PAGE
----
Updated: 6 days ago
IS THE SAUDI ARABIA NEW CRICKET LEAGUE A THREAT TO FINISH IPL?
The kingdom aims to improve its reputation not by addressing its shortcomings, but through marketing. It has concluded that high-profile sports, with their vast international audiences and ability to generate goodwill, offer the best way forward. FIFA President Gianni Infantino, known for his love of money, is already preparing for the Saudi football World Cup in 2030 as a prelude to the upcoming Qatar event.
Taking over cricket was identified as a target when Aramco became the International Cricket Council's naming sponsor last year, and their branding now appears at every global event. Cricket is a relatively easy target, with only 12 countries playing at the top level, and only three of them in good financial health. However, the potential audience for cricket is enormous, especially in India, with a population of 1.4 billion and a significant diaspora worldwide.
Saudi Arabia hopes to acquire the Indian Premier League, either by hosting the existing competition or by launching a complementary one. The league is controlled by the Indian board, but the teams are owned by private investors, and the league prohibits Indian players from participating in other tournaments worldwide to maintain its dominance. With a broadcast agreement worth $6.2 billion, the IPL is accustomed to being the biggest spender in the room, purchasing teams in South Africa, the Caribbean, the Emirates, and the United States. Saudi Arabia is one of the few entities in the world that can compete with Indian cricket by offering a larger budget.
The current state of cricket is already heading towards its end, and a Saudi Arabian league will hasten its demise. The Indian Premier League, which runs for three months annually, will face stiff competition from a Saudi equivalent, which would likely aim for similar success. Other leagues will emerge and take up the slack, and the International Cricket Council (ICC) will likely consent to these changes, with its members hoping for some benefit. Test cricket, which is already unaffordable for most countries, will likely become an occasional exhibition event for India, England, and Australia. The future of cricket, similar to football, will likely shift towards franchises, with international matches being replaced by short and frequent T20 World Cups.
According to reports, IPL team owners are allegedly collaborating with Saudi Arabia, which has expressed interest in having Indian players participate in their tournaments. This move comes after Saudi Arabia announced its ambition to become the top tourist destination for Indian nationals by 2030. However, at present, the Board of Control for Cricket in India (BCCI) prohibits Indian players from taking part in competing T20 leagues.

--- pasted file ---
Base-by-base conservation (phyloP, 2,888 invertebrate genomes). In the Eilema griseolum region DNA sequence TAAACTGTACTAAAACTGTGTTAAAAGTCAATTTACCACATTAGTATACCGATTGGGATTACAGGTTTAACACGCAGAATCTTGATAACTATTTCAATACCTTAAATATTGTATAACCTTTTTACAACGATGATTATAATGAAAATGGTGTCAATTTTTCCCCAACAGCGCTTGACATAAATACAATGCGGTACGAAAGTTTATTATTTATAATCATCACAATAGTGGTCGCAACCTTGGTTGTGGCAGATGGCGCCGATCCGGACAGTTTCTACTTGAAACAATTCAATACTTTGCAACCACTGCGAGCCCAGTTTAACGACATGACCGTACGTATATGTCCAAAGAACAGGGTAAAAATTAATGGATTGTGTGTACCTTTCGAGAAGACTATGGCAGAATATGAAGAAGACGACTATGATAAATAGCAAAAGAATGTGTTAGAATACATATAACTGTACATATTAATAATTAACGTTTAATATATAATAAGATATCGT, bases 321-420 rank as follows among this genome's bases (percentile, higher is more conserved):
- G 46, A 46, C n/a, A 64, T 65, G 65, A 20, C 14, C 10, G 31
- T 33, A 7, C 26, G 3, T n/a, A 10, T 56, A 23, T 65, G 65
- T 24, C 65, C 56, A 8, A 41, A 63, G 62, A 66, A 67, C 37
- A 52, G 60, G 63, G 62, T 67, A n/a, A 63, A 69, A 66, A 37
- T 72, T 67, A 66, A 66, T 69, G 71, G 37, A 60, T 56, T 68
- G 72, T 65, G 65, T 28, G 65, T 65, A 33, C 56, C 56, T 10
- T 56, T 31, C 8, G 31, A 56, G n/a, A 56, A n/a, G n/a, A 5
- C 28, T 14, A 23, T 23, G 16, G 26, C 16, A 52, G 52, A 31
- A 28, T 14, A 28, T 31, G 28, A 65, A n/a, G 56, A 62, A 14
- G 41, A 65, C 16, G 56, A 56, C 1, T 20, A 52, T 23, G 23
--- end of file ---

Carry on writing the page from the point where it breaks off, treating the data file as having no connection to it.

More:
Reportedly, Saudi Arabia plans to launch a T20 league with IPL support, posing a fresh challenge to cricket
The T20 league proposed by Saudi Arabia, which may receive financial support from both Saudi businesses and the IPL conglomerates, has the potential to become one of the wealthiest T20 tournaments globally. This is due to the IPL's history of purchasing numerous T20 franchises worldwide.
There is a rising concern that cricket players, particularly those nearing the end of their careers, may give up playing for their national teams in favor of lucrative T20 leagues. While cricket boards in England, India, and Australia have the resources to keep their top players, other countries that play Test cricket may struggle to do so.
In a groundbreaking agreement last year, two of New Zealand's top players, Trent Boult and Martin Guptill, were let go from their national contracts to concentrate on playing for T20 franchise teams. Although the Black Caps recently played against Sri Lanka in different formats in their home country, Boult chose to play for the Rajasthan Royals in the IPL instead.
Saudi Arabia, which is an ICC associate member, has been accused of using sports to cover up its poor human rights record. In an attempt to do so, the country has been investing in various sports ventures, such as buying Newcastle United in the English Premier League, securing the services of Cristiano Ronaldo for the Al Nassr club, sponsoring the LIV Golf circuit managed by Greg Norman, and organizing a Formula 1 Grand Prix.
What is the future of IPL?
he governing body of cricket in India, the Board of Control for Cricket in India (BCCI), has valid reasons to be concerned because Saudi Arabia's plan poses a direct threat to the $8.4 billion IPL. According to The Age, Saudi Arabia is interested in recruiting prominent Indian cricketers like Virat Kohli and Rohit Sharma for its own league, which goes against BCCI's policy of not allowing Indian players to participate in overseas leagues. However, BCCI may reconsider its stance and consider co-existing with the Saudi league.
Reportedly, representatives from Saudi Arabia met with BCCI officials last week, expressing interest in collaborating to ensure the success of their league. Furthermore, a Mint report suggests that there is even a possibility of holding an IPL round in Saudi Arabia.
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